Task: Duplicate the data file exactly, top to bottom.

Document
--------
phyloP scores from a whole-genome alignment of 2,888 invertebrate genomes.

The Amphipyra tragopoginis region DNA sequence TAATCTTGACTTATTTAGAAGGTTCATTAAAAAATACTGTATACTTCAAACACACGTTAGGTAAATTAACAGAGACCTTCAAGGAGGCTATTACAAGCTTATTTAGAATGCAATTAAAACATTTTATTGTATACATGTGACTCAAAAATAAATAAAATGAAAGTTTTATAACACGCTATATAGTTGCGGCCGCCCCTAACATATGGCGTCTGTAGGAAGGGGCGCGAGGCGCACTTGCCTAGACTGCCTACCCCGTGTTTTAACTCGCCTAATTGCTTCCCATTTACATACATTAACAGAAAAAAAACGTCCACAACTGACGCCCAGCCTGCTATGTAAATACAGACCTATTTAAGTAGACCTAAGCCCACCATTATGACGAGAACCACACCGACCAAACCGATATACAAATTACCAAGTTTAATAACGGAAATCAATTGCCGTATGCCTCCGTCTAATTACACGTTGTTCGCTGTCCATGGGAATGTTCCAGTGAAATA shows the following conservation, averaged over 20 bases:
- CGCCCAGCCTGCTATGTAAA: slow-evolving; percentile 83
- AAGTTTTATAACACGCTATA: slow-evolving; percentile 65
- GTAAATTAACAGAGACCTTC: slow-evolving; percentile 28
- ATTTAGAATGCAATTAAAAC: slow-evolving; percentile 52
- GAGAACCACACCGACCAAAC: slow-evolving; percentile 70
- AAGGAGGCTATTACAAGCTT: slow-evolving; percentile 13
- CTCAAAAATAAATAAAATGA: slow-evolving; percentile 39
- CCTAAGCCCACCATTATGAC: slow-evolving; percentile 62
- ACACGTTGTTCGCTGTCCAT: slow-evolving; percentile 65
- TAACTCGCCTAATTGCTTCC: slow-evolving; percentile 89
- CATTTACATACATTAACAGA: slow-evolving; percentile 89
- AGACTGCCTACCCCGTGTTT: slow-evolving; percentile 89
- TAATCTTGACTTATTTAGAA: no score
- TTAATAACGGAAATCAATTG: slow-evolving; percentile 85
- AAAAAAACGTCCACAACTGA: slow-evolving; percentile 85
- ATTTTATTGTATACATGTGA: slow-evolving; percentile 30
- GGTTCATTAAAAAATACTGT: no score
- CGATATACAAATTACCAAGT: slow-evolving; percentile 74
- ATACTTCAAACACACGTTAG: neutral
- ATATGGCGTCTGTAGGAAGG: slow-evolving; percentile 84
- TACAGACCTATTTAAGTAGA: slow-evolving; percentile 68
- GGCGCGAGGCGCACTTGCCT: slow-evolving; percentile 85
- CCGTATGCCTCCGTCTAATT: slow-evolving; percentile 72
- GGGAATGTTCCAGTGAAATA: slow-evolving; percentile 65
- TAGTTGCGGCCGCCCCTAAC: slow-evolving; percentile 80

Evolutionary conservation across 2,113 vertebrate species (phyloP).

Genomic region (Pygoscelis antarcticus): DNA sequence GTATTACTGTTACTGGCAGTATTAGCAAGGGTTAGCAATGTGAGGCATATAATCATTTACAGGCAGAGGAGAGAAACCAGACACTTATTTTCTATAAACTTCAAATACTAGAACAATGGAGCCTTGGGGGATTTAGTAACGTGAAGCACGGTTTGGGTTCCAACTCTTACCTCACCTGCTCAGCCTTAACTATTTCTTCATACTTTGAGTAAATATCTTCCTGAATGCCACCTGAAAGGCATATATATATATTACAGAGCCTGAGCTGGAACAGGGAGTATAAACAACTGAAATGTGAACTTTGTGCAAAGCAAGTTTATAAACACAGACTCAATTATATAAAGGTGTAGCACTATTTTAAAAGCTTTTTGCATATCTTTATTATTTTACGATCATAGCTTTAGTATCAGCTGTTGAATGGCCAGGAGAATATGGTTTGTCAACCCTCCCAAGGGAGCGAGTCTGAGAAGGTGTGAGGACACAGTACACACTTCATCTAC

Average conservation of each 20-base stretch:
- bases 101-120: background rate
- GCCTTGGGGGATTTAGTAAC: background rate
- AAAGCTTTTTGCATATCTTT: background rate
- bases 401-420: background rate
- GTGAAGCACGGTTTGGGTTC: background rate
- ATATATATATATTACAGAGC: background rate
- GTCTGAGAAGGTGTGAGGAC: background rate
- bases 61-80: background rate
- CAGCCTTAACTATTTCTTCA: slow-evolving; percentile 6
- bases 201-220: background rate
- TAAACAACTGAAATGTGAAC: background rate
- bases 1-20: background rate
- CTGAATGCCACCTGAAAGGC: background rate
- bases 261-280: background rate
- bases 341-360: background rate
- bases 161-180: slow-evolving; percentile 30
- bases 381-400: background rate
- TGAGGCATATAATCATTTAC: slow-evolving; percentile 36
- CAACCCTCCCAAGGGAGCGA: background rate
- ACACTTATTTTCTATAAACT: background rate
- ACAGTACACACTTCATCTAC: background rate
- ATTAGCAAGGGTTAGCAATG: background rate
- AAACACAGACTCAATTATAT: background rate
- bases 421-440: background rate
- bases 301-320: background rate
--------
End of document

phyloP scores from a whole-genome alignment of 2,888 invertebrate genomes.

The Amphipyra tragopoginis region DNA sequence TAATCTTGACTTATTTAGAAGGTTCATTAAAAAATACTGTATACTTCAAACACACGTTAGGTAAATTAACAGAGACCTTCAAGGAGGCTATTACAAGCTTATTTAGAATGCAATTAAAACATTTTATTGTATACATGTGACTCAAAAATAAATAAAATGAAAGTTTTATAACACGCTATATAGTTGCGGCCGCCCCTAACATATGGCGTCTGTAGGAAGGGGCGCGAGGCGCACTTGCCTAGACTGCCTACCCCGTGTTTTAACTCGCCTAATTGCTTCCCATTTACATACATTAACAGAAAAAAAACGTCCACAACTGACGCCCAGCCTGCTATGTAAATACAGACCTATTTAAGTAGACCTAAGCCCACCATTATGACGAGAACCACACCGACCAAACCGATATACAAATTACCAAGTTTAATAACGGAAATCAATTGCCGTATGCCTCCGTCTAATTACACGTTGTTCGCTGTCCATGGGAATGTTCCAGTGAAATA shows the following conservation, averaged over 20 bases:
- CGCCCAGCCTGCTATGTAAA: slow-evolving; percentile 83
- AAGTTTTATAACACGCTATA: slow-evolving; percentile 65
- GTAAATTAACAGAGACCTTC: slow-evolving; percentile 28
- ATTTAGAATGCAATTAAAAC: slow-evolving; percentile 52
- GAGAACCACACCGACCAAAC: slow-evolving; percentile 70
- AAGGAGGCTATTACAAGCTT: slow-evolving; percentile 13
- CTCAAAAATAAATAAAATGA: slow-evolving; percentile 39
- CCTAAGCCCACCATTATGAC: slow-evolving; percentile 62
- ACACGTTGTTCGCTGTCCAT: slow-evolving; percentile 65
- TAACTCGCCTAATTGCTTCC: slow-evolving; percentile 89
- CATTTACATACATTAACAGA: slow-evolving; percentile 89
- AGACTGCCTACCCCGTGTTT: slow-evolving; percentile 89
- TAATCTTGACTTATTTAGAA: no score
- TTAATAACGGAAATCAATTG: slow-evolving; percentile 85
- AAAAAAACGTCCACAACTGA: slow-evolving; percentile 85
- ATTTTATTGTATACATGTGA: slow-evolving; percentile 30
- GGTTCATTAAAAAATACTGT: no score
- CGATATACAAATTACCAAGT: slow-evolving; percentile 74
- ATACTTCAAACACACGTTAG: neutral
- ATATGGCGTCTGTAGGAAGG: slow-evolving; percentile 84
- TACAGACCTATTTAAGTAGA: slow-evolving; percentile 68
- GGCGCGAGGCGCACTTGCCT: slow-evolving; percentile 85
- CCGTATGCCTCCGTCTAATT: slow-evolving; percentile 72
- GGGAATGTTCCAGTGAAATA: slow-evolving; percentile 65
- TAGTTGCGGCCGCCCCTAAC: slow-evolving; percentile 80

Evolutionary conservation across 2,113 vertebrate species (phyloP).

Genomic region (Pygoscelis antarcticus): DNA sequence GTATTACTGTTACTGGCAGTATTAGCAAGGGTTAGCAATGTGAGGCATATAATCATTTACAGGCAGAGGAGAGAAACCAGACACTTATTTTCTATAAACTTCAAATACTAGAACAATGGAGCCTTGGGGGATTTAGTAACGTGAAGCACGGTTTGGGTTCCAACTCTTACCTCACCTGCTCAGCCTTAACTATTTCTTCATACTTTGAGTAAATATCTTCCTGAATGCCACCTGAAAGGCATATATATATATTACAGAGCCTGAGCTGGAACAGGGAGTATAAACAACTGAAATGTGAACTTTGTGCAAAGCAAGTTTATAAACACAGACTCAATTATATAAAGGTGTAGCACTATTTTAAAAGCTTTTTGCATATCTTTATTATTTTACGATCATAGCTTTAGTATCAGCTGTTGAATGGCCAGGAGAATATGGTTTGTCAACCCTCCCAAGGGAGCGAGTCTGAGAAGGTGTGAGGACACAGTACACACTTCATCTAC

Average conservation of each 20-base stretch:
- bases 101-120: background rate
- GCCTTGGGGGATTTAGTAAC: background rate
- AAAGCTTTTTGCATATCTTT: background rate
- bases 401-420: background rate
- GTGAAGCACGGTTTGGGTTC: background rate
- ATATATATATATTACAGAGC: background rate
- GTCTGAGAAGGTGTGAGGAC: background rate
- bases 61-80: background rate
- CAGCCTTAACTATTTCTTCA: slow-evolving; percentile 6
- bases 201-220: background rate
- TAAACAACTGAAATGTGAAC: background rate
- bases 1-20: background rate
- CTGAATGCCACCTGAAAGGC: background rate
- bases 261-280: background rate
- bases 341-360: background rate
- bases 161-180: slow-evolving; percentile 30
- bases 381-400: background rate
- TGAGGCATATAATCATTTAC: slow-evolving; percentile 36
- CAACCCTCCCAAGGGAGCGA: background rate
- ACACTTATTTTCTATAAACT: background rate
- ACAGTACACACTTCATCTAC: background rate
- ATTAGCAAGGGTTAGCAATG: background rate
- AAACACAGACTCAATTATAT: background rate
- bases 421-440: background rate
- bases 301-320: background rate